"A down to earth, yet truly inspirational book about surviving and living with cancer." Patti Roberts.
"Mr Henri's book is an inspiration to anyone dealing with illness, or any adversity." Tabitha Ormiston-Smith.
It’s every person’s nightmare – a diagnosis of cancer.
Devoid of any hint of a victim mentality, this cathartic story serves as both an account of what the whole cancer trip is really like and a profound reflection on the damage to personal health, and to the general health of the nation, that comes from tobacco use.
INTRODUCTION by Peter Henri.
When I first had thoughts about writing this I wanted to make sure that I didn’t make it another ‘how I survived cancer’ or ‘how I coped with cancer’ book. In fact, in the case of laryngeal cancer, it is my opinion that if you wake up after the operation, then you’ve survived, in which case a book on the subject would be extremely short and would simply read something along the lines of, “Well, bugger me! I’m still alive.” Mind you, if that was your thought immediately following the operation, then the statement would definitely need to be put in writing, as it would not be possible to state it verbally. By the same token, I did not want to write along the lines of those books that purport to offer “the only” cure, or “the only” way to prevent or recover from cancer. I prefer to think that it takes more than just a special diet, or an exercise regime, or a particular form of meditation, or a mind control technique as a “stand alone” miracle prevention or cure. However, it is also very important not to discount people’s experiences with cancer and what they believe helped them.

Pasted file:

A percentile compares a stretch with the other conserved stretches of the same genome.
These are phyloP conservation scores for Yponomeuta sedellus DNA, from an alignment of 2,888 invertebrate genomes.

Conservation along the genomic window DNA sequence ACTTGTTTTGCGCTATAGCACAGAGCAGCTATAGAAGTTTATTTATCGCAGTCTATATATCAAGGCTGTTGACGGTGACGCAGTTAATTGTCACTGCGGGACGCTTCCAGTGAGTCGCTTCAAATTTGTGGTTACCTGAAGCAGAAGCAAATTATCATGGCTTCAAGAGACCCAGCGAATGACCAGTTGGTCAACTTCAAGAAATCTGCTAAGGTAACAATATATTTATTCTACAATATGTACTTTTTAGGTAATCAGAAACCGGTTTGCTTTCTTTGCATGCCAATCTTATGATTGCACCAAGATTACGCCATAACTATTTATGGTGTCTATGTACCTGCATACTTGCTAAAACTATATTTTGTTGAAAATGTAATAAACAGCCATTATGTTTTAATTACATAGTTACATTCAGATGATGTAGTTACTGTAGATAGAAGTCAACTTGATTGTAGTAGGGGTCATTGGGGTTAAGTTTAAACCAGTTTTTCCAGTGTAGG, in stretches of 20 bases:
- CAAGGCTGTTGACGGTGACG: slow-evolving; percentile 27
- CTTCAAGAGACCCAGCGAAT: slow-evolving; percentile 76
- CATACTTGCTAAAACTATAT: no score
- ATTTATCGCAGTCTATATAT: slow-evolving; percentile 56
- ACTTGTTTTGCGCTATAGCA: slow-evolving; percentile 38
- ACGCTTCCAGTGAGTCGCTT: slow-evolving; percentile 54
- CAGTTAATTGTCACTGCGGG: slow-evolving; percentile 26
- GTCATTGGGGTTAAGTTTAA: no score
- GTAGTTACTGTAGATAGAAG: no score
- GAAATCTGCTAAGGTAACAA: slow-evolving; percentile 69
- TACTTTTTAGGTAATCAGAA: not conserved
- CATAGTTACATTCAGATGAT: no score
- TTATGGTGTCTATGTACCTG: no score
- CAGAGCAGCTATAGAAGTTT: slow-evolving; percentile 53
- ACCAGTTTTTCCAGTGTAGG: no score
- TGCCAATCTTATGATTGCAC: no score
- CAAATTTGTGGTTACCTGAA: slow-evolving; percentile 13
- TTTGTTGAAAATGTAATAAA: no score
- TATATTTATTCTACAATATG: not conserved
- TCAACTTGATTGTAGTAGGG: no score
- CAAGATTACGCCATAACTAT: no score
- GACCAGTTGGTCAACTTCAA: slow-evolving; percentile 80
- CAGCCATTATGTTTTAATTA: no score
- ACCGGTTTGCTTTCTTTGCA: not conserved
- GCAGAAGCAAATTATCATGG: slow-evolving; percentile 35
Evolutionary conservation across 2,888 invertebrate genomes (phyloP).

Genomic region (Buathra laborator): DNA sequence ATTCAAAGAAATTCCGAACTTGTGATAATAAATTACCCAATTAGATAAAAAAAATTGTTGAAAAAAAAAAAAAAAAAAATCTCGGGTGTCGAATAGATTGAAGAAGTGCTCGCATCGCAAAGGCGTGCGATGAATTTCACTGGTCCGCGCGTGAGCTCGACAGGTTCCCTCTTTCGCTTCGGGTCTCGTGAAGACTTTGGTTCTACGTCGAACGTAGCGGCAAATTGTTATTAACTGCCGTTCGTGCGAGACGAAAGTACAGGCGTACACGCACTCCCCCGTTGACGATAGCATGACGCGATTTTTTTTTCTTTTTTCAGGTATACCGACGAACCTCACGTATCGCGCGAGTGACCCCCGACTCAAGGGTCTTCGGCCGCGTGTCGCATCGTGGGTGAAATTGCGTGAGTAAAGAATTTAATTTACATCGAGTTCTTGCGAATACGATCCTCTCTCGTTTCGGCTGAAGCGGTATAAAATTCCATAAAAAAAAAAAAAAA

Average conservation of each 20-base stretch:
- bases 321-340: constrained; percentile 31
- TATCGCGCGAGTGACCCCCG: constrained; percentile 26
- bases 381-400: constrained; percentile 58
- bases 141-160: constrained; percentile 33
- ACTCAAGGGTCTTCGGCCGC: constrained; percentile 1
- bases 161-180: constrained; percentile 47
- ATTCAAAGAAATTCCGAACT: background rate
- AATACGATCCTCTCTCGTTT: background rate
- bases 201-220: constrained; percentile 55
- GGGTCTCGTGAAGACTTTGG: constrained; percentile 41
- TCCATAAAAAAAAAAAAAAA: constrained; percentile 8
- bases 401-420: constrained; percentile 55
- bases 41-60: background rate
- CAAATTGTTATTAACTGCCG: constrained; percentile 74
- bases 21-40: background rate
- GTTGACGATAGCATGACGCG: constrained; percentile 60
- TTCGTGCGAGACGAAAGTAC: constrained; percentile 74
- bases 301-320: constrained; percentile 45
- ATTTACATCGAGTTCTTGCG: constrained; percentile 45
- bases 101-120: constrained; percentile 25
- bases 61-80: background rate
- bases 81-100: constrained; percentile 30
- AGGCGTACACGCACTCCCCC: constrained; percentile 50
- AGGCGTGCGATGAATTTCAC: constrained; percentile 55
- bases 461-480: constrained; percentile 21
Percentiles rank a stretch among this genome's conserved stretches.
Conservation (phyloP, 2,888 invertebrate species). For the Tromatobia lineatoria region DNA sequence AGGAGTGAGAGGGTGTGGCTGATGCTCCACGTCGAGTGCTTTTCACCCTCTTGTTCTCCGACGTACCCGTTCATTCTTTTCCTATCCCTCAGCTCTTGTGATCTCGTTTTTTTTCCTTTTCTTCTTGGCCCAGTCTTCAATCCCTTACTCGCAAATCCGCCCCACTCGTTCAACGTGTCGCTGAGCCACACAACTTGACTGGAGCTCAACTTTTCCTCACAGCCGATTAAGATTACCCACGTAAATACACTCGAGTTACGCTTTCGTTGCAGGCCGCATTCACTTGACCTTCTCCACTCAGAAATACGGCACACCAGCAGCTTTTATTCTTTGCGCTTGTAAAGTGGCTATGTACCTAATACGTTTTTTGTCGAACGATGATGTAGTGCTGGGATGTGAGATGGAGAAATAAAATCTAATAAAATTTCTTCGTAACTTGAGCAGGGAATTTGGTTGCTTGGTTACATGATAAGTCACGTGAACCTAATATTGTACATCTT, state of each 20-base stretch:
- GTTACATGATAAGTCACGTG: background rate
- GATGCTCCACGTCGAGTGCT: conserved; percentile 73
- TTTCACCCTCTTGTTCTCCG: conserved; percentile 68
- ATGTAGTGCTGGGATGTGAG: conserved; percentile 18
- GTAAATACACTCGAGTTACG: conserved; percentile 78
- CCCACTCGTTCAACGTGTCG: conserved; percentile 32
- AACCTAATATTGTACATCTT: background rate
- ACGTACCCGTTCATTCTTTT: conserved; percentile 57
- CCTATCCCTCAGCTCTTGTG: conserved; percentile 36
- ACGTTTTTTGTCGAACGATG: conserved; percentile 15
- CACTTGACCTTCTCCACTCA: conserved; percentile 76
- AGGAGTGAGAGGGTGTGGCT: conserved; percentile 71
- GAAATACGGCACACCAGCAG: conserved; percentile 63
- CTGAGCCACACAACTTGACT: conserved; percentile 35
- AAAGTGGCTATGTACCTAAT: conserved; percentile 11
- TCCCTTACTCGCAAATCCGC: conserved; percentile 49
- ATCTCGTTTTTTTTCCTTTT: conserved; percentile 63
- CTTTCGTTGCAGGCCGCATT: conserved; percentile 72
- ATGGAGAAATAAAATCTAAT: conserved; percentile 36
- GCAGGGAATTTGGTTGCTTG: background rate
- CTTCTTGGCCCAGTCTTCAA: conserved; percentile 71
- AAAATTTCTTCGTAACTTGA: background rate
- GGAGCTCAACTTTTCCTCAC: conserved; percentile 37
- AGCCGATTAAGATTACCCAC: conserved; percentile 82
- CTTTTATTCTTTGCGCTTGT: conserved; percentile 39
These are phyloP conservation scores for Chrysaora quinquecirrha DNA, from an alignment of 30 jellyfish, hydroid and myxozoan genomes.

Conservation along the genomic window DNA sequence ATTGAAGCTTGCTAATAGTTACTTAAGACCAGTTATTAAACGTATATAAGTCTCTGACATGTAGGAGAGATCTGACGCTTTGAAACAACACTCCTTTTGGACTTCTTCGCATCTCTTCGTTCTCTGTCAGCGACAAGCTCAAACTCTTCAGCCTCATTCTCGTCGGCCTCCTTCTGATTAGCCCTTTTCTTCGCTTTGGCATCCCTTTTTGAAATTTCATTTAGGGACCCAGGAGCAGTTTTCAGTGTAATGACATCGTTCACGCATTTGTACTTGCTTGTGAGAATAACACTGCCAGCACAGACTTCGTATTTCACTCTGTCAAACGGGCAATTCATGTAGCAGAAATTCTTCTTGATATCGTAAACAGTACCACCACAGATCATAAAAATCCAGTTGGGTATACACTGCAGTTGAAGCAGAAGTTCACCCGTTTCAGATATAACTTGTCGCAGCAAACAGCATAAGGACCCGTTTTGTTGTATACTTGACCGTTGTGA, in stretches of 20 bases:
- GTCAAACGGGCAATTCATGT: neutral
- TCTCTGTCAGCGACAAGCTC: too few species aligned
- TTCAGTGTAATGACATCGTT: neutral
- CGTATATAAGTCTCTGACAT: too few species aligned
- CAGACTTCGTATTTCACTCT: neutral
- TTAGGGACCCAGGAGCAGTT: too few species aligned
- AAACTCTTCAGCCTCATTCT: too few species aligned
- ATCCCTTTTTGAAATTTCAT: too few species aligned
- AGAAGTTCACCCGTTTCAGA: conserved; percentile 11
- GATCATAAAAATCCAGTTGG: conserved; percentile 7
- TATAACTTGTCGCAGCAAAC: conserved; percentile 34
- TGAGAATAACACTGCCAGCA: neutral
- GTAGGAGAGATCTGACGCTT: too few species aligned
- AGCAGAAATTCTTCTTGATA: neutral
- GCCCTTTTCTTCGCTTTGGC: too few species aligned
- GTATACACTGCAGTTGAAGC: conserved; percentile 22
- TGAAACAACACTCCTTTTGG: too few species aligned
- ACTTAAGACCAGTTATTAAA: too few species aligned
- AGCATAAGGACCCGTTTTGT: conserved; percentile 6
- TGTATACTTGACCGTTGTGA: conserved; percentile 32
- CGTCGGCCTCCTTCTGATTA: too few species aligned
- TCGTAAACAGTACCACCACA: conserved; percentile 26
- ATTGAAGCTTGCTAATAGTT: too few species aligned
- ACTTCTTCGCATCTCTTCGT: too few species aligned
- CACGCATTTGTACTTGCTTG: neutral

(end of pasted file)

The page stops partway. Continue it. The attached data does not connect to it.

How long you survive after an operation, or chemotherapy, or radiotherapy, or all of those combined is, depending on your philosophy, either in the hands of the gods or what you can do yourself with the help of the health profession. Or perhaps it might be good thinking to have a dollar each way. You never know. In referring to the health profession I include all of health, that is, in my view, as well as medical procedures and pharmacotherapy, the health profession encompasses mental health, allied health and alternative health.
There is, however, an important choice. That is, whether you choose to focus on simply surviving and coping or whether you choose to add value to survival by dealing with it and getting on with living and seeing the experience as just that, a life experience that actually adds value to your life. And by living I mean growing. I don’t mean growing old, I quite simply don’t believe in that concept; you keep growing until you die. Certainly if you live past fifty or so, the physical wear and tear begins to show in no uncertain terms, and if you should live to a ripe old age there can be shrinkage and curvature and a lessening, or in extreme cases, a loss of some functions. However, that’s not growing old; it’s getting old or simply ageing, and more than likely, as in my case, the aches and pains are the rewards of a misspent youth. In other words, it’s a concept of time, of wear and tear, not of growth. So, if you don’t keep growing until you die, and that is growing in knowledge and experience and, most importantly, in the emotional and spiritual self, you are missing out on life.